Backpacking in Utah's Fish & Owl
It may be Spring, but much of the backcountry in the Rockies is still covered in a deep coating of snow. So where do we go when we need a long stroll? The Utah desert. Arches and Canyonlands National Parks are just 2.5 to 3 hours away, but this last weekend we opted for the less frequented Cedar Mesa area near Blanding.
The Cedar Mesa and Grand Gulch Plateau is a big empty spot on the map, but zoom in, explore it on foot, and you’ll find countless Ancestral Puebloan ruins and rock art drawings along with enough hiking and backpacking to last a lifetime. My boyfriend and I set out to hike the sixteen-mile Fish and Owl Canyons loop near the Kane Gulch Ranger Station.
We followed the loop in a counter-clockwise direction, descending into Owl Canyon down a long path over slickrock and past deep pools of clean, crisp water. After a couple of hours, we both began developing blisters under the balls of our feet, so I was very happy to have some eNZees in my first-aid kit! The Owl Canyon trail is relatively easy to follow, with frequent cairns and a defined path, we reached our campsite at the confluence with Fish Canyon long before dark.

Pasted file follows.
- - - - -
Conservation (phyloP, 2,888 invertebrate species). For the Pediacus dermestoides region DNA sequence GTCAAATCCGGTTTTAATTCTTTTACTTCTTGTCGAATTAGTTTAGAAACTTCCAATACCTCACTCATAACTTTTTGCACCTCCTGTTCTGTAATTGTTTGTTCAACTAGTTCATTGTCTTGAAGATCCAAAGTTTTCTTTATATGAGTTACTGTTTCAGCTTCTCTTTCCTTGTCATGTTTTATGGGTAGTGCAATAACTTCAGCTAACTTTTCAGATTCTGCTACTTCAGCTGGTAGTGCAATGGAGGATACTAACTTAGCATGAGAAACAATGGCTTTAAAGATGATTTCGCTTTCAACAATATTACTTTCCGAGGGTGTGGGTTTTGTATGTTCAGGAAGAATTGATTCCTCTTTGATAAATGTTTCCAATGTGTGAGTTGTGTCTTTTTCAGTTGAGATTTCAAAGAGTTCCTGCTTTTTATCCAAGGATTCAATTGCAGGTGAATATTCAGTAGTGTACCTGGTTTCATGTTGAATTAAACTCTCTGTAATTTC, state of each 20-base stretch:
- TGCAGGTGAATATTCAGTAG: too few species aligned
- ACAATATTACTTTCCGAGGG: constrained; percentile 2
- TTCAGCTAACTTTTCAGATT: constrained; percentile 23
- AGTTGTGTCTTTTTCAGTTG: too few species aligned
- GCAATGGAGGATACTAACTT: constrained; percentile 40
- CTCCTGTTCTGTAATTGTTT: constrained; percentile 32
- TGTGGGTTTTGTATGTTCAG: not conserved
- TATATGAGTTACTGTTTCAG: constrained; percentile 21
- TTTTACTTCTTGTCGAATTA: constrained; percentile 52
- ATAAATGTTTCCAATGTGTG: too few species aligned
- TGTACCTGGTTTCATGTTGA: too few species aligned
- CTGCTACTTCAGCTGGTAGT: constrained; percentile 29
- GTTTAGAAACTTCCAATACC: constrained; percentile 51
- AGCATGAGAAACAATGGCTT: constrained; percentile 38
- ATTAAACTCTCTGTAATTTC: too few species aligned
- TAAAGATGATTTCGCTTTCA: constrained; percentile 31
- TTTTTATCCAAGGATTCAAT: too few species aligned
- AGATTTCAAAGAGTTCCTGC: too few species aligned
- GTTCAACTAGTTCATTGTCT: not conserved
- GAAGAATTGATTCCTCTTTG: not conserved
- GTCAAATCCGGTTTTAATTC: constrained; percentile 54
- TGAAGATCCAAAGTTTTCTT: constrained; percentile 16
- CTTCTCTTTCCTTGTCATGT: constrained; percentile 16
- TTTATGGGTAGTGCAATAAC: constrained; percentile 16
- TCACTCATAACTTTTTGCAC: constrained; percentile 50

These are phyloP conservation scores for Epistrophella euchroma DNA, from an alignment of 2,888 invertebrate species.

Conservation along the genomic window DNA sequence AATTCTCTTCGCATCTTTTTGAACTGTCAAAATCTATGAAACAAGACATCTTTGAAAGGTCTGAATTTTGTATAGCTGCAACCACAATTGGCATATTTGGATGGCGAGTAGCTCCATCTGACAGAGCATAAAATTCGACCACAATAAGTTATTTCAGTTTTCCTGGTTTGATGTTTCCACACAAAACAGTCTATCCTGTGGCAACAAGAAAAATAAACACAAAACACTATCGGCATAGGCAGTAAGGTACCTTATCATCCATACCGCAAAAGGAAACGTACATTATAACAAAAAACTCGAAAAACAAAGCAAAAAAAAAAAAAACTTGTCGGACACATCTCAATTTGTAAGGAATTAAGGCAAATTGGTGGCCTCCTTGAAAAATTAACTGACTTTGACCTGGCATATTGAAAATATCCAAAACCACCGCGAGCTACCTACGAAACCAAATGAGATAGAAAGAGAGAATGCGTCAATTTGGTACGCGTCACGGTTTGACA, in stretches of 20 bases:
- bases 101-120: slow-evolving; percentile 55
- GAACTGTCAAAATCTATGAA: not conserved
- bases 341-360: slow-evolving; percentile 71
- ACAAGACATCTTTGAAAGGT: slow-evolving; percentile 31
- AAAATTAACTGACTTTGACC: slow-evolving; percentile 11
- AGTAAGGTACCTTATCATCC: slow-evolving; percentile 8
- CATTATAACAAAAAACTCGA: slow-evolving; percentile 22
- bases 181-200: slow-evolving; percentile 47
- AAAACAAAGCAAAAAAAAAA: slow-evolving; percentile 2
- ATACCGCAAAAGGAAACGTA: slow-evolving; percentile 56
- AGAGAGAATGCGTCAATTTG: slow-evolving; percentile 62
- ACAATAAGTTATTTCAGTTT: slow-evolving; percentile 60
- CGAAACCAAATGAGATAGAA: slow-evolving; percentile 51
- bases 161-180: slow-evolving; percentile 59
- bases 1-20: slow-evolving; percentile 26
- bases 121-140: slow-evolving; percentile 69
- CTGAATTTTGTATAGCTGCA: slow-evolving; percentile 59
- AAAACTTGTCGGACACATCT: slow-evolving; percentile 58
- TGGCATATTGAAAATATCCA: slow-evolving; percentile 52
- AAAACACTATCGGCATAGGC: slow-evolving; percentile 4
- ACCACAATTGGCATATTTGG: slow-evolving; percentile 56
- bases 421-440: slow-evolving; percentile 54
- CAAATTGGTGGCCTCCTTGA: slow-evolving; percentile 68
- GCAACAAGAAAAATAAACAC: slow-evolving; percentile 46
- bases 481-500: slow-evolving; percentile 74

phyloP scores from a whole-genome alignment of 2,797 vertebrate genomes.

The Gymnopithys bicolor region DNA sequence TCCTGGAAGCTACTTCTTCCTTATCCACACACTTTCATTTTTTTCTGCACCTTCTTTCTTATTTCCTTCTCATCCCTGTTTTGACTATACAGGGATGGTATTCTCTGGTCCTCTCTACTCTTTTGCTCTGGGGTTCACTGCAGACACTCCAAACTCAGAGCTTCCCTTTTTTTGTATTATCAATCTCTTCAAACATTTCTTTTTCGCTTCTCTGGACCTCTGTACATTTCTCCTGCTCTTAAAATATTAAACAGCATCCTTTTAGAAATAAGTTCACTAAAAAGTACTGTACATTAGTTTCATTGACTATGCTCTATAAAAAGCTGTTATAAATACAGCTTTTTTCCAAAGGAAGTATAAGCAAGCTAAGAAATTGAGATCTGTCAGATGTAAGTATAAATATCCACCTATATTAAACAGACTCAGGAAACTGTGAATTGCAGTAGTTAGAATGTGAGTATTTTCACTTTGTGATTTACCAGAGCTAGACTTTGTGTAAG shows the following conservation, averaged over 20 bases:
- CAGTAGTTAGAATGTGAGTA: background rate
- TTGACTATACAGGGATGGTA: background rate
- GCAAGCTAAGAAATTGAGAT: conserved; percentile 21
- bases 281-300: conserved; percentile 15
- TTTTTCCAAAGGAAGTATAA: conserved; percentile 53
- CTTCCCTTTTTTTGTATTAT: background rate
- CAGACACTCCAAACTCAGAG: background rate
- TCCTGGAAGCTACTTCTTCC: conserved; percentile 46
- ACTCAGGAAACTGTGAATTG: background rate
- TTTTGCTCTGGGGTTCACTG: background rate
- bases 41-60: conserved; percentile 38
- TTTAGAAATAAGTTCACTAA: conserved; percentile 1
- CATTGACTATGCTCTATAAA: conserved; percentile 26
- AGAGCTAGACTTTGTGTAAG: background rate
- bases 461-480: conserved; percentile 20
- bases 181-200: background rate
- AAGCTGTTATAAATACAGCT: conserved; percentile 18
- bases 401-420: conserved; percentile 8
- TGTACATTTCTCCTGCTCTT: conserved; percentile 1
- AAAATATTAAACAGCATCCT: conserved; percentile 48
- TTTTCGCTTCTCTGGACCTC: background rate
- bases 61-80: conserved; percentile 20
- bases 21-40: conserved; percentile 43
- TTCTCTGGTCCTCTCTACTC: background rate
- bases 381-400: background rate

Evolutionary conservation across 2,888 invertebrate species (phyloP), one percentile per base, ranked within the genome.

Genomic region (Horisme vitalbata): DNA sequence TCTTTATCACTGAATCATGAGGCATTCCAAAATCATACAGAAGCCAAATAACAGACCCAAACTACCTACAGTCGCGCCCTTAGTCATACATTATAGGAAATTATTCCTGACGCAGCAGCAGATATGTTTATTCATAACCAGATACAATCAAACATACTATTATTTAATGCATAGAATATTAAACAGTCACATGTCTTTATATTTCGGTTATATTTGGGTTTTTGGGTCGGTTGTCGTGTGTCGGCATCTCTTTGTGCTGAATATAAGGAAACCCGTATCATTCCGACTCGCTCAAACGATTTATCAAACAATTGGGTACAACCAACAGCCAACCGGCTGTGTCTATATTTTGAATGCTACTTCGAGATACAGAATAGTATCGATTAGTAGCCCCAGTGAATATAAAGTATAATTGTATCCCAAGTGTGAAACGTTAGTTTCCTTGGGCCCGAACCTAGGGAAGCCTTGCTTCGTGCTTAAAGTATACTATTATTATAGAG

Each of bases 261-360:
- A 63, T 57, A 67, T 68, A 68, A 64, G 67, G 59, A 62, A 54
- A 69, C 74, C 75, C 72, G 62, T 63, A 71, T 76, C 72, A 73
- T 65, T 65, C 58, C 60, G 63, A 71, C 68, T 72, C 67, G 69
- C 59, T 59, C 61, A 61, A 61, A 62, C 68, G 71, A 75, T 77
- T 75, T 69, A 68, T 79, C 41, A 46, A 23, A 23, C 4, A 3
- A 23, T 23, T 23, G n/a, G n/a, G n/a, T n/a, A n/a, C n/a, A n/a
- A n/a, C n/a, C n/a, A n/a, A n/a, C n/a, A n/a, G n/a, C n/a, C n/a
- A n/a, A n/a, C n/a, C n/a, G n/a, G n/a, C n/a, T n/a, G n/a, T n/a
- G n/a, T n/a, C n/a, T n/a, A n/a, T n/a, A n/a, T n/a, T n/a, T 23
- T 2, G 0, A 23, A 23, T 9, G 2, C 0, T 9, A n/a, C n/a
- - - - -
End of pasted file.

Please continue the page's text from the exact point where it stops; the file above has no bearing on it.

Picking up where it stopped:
The hike up Fish Canyon is another story. Like Owl, the route follows the creek up the canyon, but flash floods, erosion, and the industrious work of beavers made the going the tough. At last, we scrambled up 500 ft. to the rim of the canyon and climbed up a 20ft. crack to reach the plateau.
This is no doubt a strenuous hike, but the two natural arches and glimpses of Ancient Puebloan ruins are well worth the effort. Be sure to check in at the Kane Gulch Ranger Station for reports on water conditions and to purchase your $8 permit. The BLM only allows 20 people on the trail per day, so you may want to book ahead of time.